“Their exit wounds were the size of oranges”.
The size of oranges.
Emergency room doctors describe their horror and helplessness when addressing the immense damage done to our children by the bullets from an AR-15 semi-automatic weapon, damage that is impossible to treat successfully. First responders are unable to stem the rivers of blood, doctors are unable to repair the massive tissue and organ disintegration. The shooter does not even have to make the effort to aim, once his target is hit it is a virtual death sentence. An ER physician says “They had no fighting chance at life”.
How does an artist convey her visceral reaction to this horrific imagery? And how does she plead with responsible gun owners to end this nightmare of private ownership of weapons designed for war, to end the death grip of the NRA?
I wish I knew.
Reece Museum. Johnson City, TN
"FL3TCH3R Exhibit: Socially and Politically Engaged Art, juried by Anita Kunz
Rusted silk fabric using discarded automotive braked pads, dozens of artist dyed small fibers meshed with free motion sewing to create the border and the bowl, mounted on painted toy guns.
"EMPTY BOWLS OF YEMEN"
Save The Children, an international organization established in 1919, estimates that 85,000 children under the age of 5 have died from starvation in Yemen due to the civil war. According to the United Nations, Yemen is now (April 2019) the worst humanitarian crisis in the world; 14 million mothers, fathers, and children are on the brink of starvation. On April 16, our President vetoed a bi-partisan bill to end US military support and the sale of arms to Saudi Arabians who ship them directly to Yemen, enabling this horrific war. The Trump administration supports Saudi Arabia in these efforts despite their horrific record of violating human rights, the latest of which was the brutal murder of journalist Jamal Khashoggi. Thirty other political opposition members were recently hung in public.
Type your paragraph here.
3D Wall Hanging Diptych
36 x 42 x 15” Silks are tea-dyed and rusted by the artist using automotive brake pads. Crocheted border. Guns and oranges are artist dyed and commercial fabrics, heavily beaded. Mounted on painted toy guns.
"Laura Got Lynched From the Bridge"
58 x 22 x 12
Laura Nelson, along with her son, L.D., were arrested after an incident involving a stolen cow, an incident that escalated. After their arrest, an enraged mob of over forty white men broke them out of jail and lynched them from a bridge over the North Carolina River near Okemah, Oklahoma, on May 25, 1911. Both were repeatedly raped prior to the lynching. The son was photographed lynched from the bridge with his pants hanging around his feet. Laura’s son was 12 years old.
Laura’s and her son’s photographs are the only ones we have today of a lynched woman and child although nearly all lynchings of the estimated 4,000 black men and over 200 women and children were photographed and printed as postcards. These postcards were sent around our fair country .....to the friends and relatives of the rapists and murderers and from the townspeople, ….as was customary after a lynching. One mob member and Klansman was named Charley Guthrie. Charley is the father of Woody Guthrie and the grandfather of Arlo Guthrie. (Ironically, Woody’s “This Land is your Land” and Arlo’s “City of New Orleans” are two of my all time favorite patriotic folk songs.)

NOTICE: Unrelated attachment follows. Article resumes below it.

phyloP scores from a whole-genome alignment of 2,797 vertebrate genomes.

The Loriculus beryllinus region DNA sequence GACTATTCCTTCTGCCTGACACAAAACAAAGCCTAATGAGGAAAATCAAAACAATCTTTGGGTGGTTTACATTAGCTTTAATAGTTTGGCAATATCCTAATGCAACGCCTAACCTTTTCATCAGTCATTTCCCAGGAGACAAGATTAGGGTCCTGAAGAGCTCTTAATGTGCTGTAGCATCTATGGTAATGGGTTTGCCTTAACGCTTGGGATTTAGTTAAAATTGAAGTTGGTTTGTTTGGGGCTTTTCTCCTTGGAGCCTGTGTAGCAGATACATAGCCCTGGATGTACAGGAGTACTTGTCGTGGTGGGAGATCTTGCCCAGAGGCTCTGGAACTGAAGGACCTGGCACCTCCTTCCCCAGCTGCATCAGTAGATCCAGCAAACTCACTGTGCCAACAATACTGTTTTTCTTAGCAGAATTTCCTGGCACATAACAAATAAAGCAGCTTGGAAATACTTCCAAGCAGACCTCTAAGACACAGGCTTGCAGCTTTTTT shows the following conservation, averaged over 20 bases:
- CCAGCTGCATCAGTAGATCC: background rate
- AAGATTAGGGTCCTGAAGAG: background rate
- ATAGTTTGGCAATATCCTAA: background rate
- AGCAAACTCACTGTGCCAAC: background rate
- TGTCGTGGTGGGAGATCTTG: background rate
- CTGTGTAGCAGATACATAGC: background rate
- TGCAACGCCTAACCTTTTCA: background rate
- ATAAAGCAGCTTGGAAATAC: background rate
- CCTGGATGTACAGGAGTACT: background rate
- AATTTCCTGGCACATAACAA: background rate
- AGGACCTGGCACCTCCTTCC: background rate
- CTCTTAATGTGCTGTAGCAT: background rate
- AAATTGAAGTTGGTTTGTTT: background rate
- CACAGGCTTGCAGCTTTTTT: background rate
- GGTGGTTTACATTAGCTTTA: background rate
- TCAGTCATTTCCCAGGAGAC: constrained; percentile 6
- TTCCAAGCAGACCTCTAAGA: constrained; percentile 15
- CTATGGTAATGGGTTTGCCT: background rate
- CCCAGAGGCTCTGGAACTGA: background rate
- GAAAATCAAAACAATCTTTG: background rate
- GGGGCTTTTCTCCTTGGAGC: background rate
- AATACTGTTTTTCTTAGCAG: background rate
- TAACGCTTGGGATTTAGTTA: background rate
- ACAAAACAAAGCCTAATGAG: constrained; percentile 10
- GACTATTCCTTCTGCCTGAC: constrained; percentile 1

In the one remaining black and white photo of this travesty of a woman and her child being lynched I could make out the difference in hues of the polka dots on the fabric she used to make her dress. As I am a textile artist, I recreated them individually in her honor. She also, as I could discern from the photo, made slippers or shoe tops to match her dress.
I think that was the final spear piercing my already broken heart.
Silk rusted with discarded brake discs, stitched with anonymous lynched women.
The Laura 3D figure is hand and machine stitched using rayon thread, her face is done with both prism colored pencils and stitching. The independent hung noose hangs from the ceiling approximately 12 inches from the piece.
"GUNNED DOWN GRANDSONS"
Grandmothers of young black men quake in fear when their grandsons are outside of the home.....will they return safely?
Or will they be stopped for a routine police check and have their actions misinterpted?
Or worse, will they be shot in the back or choked to death for a minor offence?
All too often a Grandmother's worst fears come true.
Today is Mother's Day; I think of and honor all grief stricken grandmothers.
patricia turner art
"Of Victims and Violence"
Ringling Basch and Smith Galleries
Reception May 31, 5 to 7
FLAG exhibit June 1 - 21, 2019
Art Center Sarasota, First Place
Reece Museum, FL3TCH3R Exhibit
"Healthcare and The Arts" Award
Reece Museum, Johnson City TN
"Healthcare And the Arts " Award
has been awarded
by Juror Nathan Beard at Art Center Sarasota.
"This work contains all the elements of art, put together quite powerfully. The composition comes out at you ; it is at first deceptively soft and passive and then becomes a powerful statement that is confrontational and active without being violent. Two children look at each other .....but what is obviously missing is an adult."
We, the viewers, are the adults.
“ORANGES”, about the human carnage caused by AR-15’s, was awarded the
“Healthcare and The Arts” FL3TCH3R Exhibit award at the Reece Museum in TN last week by donor Dr. Eric Avery, psychiatrist and artist. Recently, 60 Minutes did a TV segment on this horrid topic; first responders now recommend we all carry “blood kits” to stem the blood flow of a mass murderer’s weapon designed for war, even in our children’s school backpacks. “Their wounds were the size of oranges.” #NEVERAGAIN